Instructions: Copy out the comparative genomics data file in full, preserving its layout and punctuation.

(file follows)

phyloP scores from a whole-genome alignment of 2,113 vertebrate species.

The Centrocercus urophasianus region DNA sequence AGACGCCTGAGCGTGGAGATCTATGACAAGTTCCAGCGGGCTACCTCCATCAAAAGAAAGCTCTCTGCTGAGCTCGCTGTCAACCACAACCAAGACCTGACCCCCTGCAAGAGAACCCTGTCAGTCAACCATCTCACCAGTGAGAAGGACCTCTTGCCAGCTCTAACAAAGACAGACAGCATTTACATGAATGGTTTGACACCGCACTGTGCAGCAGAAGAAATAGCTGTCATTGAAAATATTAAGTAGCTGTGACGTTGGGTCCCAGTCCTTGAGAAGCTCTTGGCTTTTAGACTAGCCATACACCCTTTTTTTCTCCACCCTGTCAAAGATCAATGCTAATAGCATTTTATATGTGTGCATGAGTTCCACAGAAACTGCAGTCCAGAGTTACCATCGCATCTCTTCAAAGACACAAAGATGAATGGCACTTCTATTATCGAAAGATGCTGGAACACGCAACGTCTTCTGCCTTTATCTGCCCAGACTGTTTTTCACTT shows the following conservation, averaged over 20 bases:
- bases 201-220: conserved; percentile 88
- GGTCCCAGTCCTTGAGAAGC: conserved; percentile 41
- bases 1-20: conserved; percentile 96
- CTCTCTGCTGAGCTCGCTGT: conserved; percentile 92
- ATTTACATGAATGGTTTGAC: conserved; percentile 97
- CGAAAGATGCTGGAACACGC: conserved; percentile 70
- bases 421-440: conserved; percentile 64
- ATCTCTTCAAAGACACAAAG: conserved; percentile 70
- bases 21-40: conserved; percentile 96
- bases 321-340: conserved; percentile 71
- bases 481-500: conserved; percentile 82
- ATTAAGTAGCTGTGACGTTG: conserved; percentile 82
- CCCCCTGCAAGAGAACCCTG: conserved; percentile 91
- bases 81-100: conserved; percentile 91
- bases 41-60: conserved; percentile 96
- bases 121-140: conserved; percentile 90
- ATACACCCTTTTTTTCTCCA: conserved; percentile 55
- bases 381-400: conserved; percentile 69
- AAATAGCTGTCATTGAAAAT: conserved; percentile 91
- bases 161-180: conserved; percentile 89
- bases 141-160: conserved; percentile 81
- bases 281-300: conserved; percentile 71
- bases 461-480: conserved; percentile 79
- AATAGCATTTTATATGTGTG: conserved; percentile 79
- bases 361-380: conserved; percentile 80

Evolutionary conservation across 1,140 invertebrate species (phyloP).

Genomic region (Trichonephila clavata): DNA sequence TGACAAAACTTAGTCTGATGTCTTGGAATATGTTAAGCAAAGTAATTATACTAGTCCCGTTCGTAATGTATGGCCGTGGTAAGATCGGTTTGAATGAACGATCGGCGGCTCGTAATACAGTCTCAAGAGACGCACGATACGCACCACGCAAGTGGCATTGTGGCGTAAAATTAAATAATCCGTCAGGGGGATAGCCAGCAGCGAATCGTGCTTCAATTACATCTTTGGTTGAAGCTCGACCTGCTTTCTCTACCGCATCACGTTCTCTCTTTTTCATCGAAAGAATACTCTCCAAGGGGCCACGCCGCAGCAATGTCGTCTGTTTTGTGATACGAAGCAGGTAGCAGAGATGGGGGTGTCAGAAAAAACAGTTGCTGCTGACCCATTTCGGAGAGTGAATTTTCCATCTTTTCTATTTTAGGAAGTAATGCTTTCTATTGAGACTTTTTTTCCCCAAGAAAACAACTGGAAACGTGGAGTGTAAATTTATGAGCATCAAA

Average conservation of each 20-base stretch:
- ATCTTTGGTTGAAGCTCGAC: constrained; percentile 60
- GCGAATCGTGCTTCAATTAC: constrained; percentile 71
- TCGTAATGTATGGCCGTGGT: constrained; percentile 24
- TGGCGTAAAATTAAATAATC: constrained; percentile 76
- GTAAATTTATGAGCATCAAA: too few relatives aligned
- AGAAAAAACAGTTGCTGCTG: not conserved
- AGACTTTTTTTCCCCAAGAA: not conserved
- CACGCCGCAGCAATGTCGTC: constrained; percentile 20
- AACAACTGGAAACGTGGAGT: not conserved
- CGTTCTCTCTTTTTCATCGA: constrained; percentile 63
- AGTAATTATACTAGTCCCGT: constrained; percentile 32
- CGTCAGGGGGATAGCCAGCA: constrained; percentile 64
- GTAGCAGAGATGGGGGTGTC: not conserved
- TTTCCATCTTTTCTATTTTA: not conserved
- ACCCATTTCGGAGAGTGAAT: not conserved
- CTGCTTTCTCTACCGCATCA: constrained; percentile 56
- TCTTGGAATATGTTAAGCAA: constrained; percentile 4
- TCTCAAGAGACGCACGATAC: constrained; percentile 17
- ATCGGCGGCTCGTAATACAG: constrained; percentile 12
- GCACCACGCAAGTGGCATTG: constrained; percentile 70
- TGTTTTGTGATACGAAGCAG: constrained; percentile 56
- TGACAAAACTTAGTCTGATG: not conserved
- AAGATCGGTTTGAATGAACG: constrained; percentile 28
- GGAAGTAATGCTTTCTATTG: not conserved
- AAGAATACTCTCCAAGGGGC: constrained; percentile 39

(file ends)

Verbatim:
phyloP scores from a whole-genome alignment of 2,113 vertebrate species.

The Centrocercus urophasianus region DNA sequence AGACGCCTGAGCGTGGAGATCTATGACAAGTTCCAGCGGGCTACCTCCATCAAAAGAAAGCTCTCTGCTGAGCTCGCTGTCAACCACAACCAAGACCTGACCCCCTGCAAGAGAACCCTGTCAGTCAACCATCTCACCAGTGAGAAGGACCTCTTGCCAGCTCTAACAAAGACAGACAGCATTTACATGAATGGTTTGACACCGCACTGTGCAGCAGAAGAAATAGCTGTCATTGAAAATATTAAGTAGCTGTGACGTTGGGTCCCAGTCCTTGAGAAGCTCTTGGCTTTTAGACTAGCCATACACCCTTTTTTTCTCCACCCTGTCAAAGATCAATGCTAATAGCATTTTATATGTGTGCATGAGTTCCACAGAAACTGCAGTCCAGAGTTACCATCGCATCTCTTCAAAGACACAAAGATGAATGGCACTTCTATTATCGAAAGATGCTGGAACACGCAACGTCTTCTGCCTTTATCTGCCCAGACTGTTTTTCACTT shows the following conservation, averaged over 20 bases:
- bases 201-220: conserved; percentile 88
- GGTCCCAGTCCTTGAGAAGC: conserved; percentile 41
- bases 1-20: conserved; percentile 96
- CTCTCTGCTGAGCTCGCTGT: conserved; percentile 92
- ATTTACATGAATGGTTTGAC: conserved; percentile 97
- CGAAAGATGCTGGAACACGC: conserved; percentile 70
- bases 421-440: conserved; percentile 64
- ATCTCTTCAAAGACACAAAG: conserved; percentile 70
- bases 21-40: conserved; percentile 96
- bases 321-340: conserved; percentile 71
- bases 481-500: conserved; percentile 82
- ATTAAGTAGCTGTGACGTTG: conserved; percentile 82
- CCCCCTGCAAGAGAACCCTG: conserved; percentile 91
- bases 81-100: conserved; percentile 91
- bases 41-60: conserved; percentile 96
- bases 121-140: conserved; percentile 90
- ATACACCCTTTTTTTCTCCA: conserved; percentile 55
- bases 381-400: conserved; percentile 69
- AAATAGCTGTCATTGAAAAT: conserved; percentile 91
- bases 161-180: conserved; percentile 89
- bases 141-160: conserved; percentile 81
- bases 281-300: conserved; percentile 71
- bases 461-480: conserved; percentile 79
- AATAGCATTTTATATGTGTG: conserved; percentile 79
- bases 361-380: conserved; percentile 80

Evolutionary conservation across 1,140 invertebrate species (phyloP).

Genomic region (Trichonephila clavata): DNA sequence TGACAAAACTTAGTCTGATGTCTTGGAATATGTTAAGCAAAGTAATTATACTAGTCCCGTTCGTAATGTATGGCCGTGGTAAGATCGGTTTGAATGAACGATCGGCGGCTCGTAATACAGTCTCAAGAGACGCACGATACGCACCACGCAAGTGGCATTGTGGCGTAAAATTAAATAATCCGTCAGGGGGATAGCCAGCAGCGAATCGTGCTTCAATTACATCTTTGGTTGAAGCTCGACCTGCTTTCTCTACCGCATCACGTTCTCTCTTTTTCATCGAAAGAATACTCTCCAAGGGGCCACGCCGCAGCAATGTCGTCTGTTTTGTGATACGAAGCAGGTAGCAGAGATGGGGGTGTCAGAAAAAACAGTTGCTGCTGACCCATTTCGGAGAGTGAATTTTCCATCTTTTCTATTTTAGGAAGTAATGCTTTCTATTGAGACTTTTTTTCCCCAAGAAAACAACTGGAAACGTGGAGTGTAAATTTATGAGCATCAAA

Average conservation of each 20-base stretch:
- ATCTTTGGTTGAAGCTCGAC: constrained; percentile 60
- GCGAATCGTGCTTCAATTAC: constrained; percentile 71
- TCGTAATGTATGGCCGTGGT: constrained; percentile 24
- TGGCGTAAAATTAAATAATC: constrained; percentile 76
- GTAAATTTATGAGCATCAAA: too few relatives aligned
- AGAAAAAACAGTTGCTGCTG: not conserved
- AGACTTTTTTTCCCCAAGAA: not conserved
- CACGCCGCAGCAATGTCGTC: constrained; percentile 20
- AACAACTGGAAACGTGGAGT: not conserved
- CGTTCTCTCTTTTTCATCGA: constrained; percentile 63
- AGTAATTATACTAGTCCCGT: constrained; percentile 32
- CGTCAGGGGGATAGCCAGCA: constrained; percentile 64
- GTAGCAGAGATGGGGGTGTC: not conserved
- TTTCCATCTTTTCTATTTTA: not conserved
- ACCCATTTCGGAGAGTGAAT: not conserved
- CTGCTTTCTCTACCGCATCA: constrained; percentile 56
- TCTTGGAATATGTTAAGCAA: constrained; percentile 4
- TCTCAAGAGACGCACGATAC: constrained; percentile 17
- ATCGGCGGCTCGTAATACAG: constrained; percentile 12
- GCACCACGCAAGTGGCATTG: constrained; percentile 70
- TGTTTTGTGATACGAAGCAG: constrained; percentile 56
- TGACAAAACTTAGTCTGATG: not conserved
- AAGATCGGTTTGAATGAACG: constrained; percentile 28
- GGAAGTAATGCTTTCTATTG: not conserved
- AAGAATACTCTCCAAGGGGC: constrained; percentile 39